• Hawaii’s Amendment 2 shows the danger of a disinterested electorate. This plan kept the mandatory retirement age of 70, but allowed the state’s chief justice to effectively recertify and call back into service retired judges for 3 month increments past the age of 70. It failed not because of a substantial “no” vote or campaign, but because 10.4% of voters simply skipped the question which, under the Hawaii electoral code, was effectively a “no” vote.
  • Ohio’s Issue 1 was a perfect storm of bad luck in terms of ballot timing and placement. Also on was Issue 2, an effort to limit collective bargaining rights for public employees. Issue 3 purported to exempt Ohio residence from any national health care mandates. Issue 2 & 3 saw vocal and energetic supporters and opposition. The state Democratic Party came out with its “No-No-No” position: no on all measures. Meanwhile the Ohio Republican party had no apparent position on Measure 1, while backing Yes votes on Issues 2 and 3. Issue 1 lost 38-62% (for my review of the vote tallies at the time, click here).

There is already a judicial retirement age increase on the 2014 ballot in Hawaii (70 to 80) with others possible in Louisiana, Michigan, and other states so the issue is bound to come up at the ballot box again. It remains to be seen whether voters will approve a straight increase or elimination of the mandatory judicial retirement ages in their state.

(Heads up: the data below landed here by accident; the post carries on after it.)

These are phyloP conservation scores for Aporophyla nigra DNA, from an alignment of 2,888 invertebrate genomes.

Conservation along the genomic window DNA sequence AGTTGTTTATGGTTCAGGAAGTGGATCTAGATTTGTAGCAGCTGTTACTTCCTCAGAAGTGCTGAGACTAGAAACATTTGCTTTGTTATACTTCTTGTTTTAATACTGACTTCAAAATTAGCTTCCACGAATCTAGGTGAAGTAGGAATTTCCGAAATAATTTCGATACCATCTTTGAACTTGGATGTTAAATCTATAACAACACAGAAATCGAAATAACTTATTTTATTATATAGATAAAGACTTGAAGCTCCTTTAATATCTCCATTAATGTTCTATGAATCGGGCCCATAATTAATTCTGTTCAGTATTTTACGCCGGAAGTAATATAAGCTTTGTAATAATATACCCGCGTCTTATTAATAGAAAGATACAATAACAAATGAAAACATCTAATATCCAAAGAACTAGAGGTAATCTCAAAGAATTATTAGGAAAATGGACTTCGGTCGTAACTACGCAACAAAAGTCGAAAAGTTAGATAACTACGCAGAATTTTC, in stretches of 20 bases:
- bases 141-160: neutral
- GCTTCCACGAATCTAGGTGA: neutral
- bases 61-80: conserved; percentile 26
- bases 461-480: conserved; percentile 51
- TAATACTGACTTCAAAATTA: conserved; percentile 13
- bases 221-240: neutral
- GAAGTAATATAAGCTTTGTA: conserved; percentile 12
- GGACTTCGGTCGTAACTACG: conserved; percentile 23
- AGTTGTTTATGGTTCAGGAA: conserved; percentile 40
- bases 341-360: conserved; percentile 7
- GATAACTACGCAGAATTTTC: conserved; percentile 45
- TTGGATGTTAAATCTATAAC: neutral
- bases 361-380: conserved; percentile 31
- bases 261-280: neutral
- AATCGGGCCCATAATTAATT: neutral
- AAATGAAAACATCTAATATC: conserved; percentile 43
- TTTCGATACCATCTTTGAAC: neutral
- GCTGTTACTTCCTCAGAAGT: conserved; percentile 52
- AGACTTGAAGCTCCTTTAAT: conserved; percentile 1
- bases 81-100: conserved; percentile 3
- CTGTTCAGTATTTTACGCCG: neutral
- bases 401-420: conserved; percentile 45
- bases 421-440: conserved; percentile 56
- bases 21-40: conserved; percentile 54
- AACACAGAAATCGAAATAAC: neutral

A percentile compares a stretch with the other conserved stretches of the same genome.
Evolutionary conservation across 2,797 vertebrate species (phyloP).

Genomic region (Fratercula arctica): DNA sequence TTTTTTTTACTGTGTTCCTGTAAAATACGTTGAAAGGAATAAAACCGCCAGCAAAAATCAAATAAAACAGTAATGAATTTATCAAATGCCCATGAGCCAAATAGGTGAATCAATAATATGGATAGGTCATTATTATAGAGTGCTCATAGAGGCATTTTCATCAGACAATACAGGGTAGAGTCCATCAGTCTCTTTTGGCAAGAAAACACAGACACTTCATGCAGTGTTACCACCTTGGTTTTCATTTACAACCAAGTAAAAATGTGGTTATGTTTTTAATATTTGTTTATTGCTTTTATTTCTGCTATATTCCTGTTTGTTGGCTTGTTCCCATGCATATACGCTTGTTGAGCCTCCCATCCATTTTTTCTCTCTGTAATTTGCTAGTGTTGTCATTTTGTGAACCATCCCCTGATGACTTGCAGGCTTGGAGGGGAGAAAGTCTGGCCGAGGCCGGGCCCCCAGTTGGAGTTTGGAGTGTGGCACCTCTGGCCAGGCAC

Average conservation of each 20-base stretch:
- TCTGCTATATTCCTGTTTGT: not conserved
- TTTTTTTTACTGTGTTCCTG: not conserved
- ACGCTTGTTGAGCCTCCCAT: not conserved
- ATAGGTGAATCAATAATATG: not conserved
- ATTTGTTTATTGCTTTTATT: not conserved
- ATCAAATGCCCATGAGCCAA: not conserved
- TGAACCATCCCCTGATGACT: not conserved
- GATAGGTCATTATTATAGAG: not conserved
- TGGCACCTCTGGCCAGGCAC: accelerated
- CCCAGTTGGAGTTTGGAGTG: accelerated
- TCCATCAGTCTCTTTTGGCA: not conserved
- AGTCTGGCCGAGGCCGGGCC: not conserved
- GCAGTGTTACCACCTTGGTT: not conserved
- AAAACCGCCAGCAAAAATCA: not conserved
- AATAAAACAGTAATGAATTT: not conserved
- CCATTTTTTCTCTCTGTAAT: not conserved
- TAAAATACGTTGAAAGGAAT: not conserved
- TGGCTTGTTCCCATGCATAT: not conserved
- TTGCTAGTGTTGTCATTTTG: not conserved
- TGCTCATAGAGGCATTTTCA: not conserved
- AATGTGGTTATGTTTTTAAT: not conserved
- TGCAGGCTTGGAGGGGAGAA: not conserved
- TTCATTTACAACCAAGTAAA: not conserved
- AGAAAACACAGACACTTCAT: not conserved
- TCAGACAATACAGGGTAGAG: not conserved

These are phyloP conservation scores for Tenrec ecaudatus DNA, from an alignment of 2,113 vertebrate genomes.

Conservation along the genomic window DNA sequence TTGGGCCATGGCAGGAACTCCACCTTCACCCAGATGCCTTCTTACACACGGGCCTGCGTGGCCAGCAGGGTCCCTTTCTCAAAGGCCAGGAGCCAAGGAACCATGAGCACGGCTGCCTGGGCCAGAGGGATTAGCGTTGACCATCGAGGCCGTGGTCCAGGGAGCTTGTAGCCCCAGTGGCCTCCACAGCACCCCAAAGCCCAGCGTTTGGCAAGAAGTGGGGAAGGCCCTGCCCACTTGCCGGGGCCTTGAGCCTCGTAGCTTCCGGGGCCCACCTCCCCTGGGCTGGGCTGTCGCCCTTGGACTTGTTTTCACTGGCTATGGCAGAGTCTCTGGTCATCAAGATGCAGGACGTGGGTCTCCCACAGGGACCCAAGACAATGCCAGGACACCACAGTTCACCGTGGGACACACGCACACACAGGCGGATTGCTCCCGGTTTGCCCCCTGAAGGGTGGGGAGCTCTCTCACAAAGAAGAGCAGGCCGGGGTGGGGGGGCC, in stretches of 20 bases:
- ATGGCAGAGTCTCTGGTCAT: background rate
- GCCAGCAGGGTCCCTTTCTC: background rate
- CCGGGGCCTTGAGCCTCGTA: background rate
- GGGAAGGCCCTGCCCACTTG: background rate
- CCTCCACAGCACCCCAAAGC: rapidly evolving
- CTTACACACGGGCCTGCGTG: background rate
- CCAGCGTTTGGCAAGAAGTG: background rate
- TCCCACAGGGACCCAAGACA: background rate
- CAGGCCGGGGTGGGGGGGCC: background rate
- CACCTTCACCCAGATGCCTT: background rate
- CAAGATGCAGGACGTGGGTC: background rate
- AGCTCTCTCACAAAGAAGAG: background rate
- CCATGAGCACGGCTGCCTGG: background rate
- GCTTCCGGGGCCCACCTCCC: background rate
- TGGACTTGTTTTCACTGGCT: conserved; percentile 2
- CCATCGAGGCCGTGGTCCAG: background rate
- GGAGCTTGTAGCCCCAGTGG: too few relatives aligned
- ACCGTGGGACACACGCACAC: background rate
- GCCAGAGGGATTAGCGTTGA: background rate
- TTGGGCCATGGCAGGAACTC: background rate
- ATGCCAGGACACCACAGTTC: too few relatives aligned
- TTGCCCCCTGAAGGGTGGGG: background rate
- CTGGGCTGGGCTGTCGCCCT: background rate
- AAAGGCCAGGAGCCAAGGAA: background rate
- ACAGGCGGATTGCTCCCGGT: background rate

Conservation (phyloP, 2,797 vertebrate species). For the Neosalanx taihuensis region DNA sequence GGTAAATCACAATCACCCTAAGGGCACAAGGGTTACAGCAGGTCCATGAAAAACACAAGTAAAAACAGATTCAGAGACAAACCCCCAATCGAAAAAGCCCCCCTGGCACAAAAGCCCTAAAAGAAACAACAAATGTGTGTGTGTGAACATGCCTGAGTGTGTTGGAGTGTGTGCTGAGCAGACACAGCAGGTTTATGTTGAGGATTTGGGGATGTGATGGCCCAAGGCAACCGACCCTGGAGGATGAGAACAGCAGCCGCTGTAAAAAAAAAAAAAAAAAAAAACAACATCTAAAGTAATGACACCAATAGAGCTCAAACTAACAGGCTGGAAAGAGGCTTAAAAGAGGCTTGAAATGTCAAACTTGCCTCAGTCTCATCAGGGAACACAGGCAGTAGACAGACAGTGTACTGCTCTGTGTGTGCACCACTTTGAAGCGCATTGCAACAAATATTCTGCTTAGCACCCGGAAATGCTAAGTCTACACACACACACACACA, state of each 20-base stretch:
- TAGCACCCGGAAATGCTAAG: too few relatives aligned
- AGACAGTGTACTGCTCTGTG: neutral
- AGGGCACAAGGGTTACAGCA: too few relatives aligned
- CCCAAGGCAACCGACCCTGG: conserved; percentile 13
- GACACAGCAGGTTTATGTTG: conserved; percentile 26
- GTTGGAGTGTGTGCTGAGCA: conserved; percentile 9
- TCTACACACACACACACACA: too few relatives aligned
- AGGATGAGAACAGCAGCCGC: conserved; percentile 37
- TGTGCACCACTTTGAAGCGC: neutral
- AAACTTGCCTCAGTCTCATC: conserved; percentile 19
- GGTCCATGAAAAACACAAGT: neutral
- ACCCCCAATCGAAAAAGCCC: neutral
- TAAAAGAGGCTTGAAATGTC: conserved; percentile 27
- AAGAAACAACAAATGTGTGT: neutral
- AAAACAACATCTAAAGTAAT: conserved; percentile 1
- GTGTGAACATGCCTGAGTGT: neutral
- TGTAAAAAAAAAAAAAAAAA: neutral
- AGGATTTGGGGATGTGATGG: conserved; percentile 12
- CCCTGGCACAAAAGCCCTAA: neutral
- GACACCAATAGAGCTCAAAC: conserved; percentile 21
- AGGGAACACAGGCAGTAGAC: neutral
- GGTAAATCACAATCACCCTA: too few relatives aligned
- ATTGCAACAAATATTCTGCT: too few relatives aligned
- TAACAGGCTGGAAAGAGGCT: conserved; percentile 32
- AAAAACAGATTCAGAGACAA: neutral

New York Proposal 6: Judges would have second highest mandatory retirement age in nation if approved

New York Proposal 6 would also change the state’s mandatory judicial retirement age from 70 to effectively 80 for the state’s top court (Court of Appeals). It would also allow judges of the main trial court (Supreme Court) to be recertified every 2 years from age 70 to 80 and continue to serve.

New York’s current retirement-at-age-70 is the most typical age for states that have such ages. If approved, the retire-at-80 would be the second highest in the nation (Vermont forces judges out at age 90).

A chart listing all mandatory retirement ages for state judges is below.

Continue reading New York Proposal 6: Judges would have second highest mandatory retirement age in nation if approved

New York Proposal 6: State has had mandatory judicial retirement age since Revolutionary War

Since the Revolutionary War, New York State has (with a 20 year hiatus) always had some sort of constitutionally established age limit for the judges of its highest court(s). The state’s 1777 constitution provided

[T]that the chancellor, the judges of the supreme court, and first judge of the county court in every county, hold their offices during good behavior or until they shall have respectively attained the age of sixty years.

Article V, Section 3 of the 1821 constitution effectively repeated the 1777 provision

The chancellor and justices of the supreme court shall hold their offices during good behavior, or until they shall attain the age of sixty years.

The 1846 constitution is notable in that it did not include a provision for mandatory judicial retirement. This may stem in part from the provision that the judges were to be elected, or in some cases appointed, for set terms rather than for life/good behavior.

The lack of retirement age didn’t last long; the ill-fated 1867 constitutional convention submitted to voters a revised judiciary article that included one, this time at age 70 (Article VI, Section 13)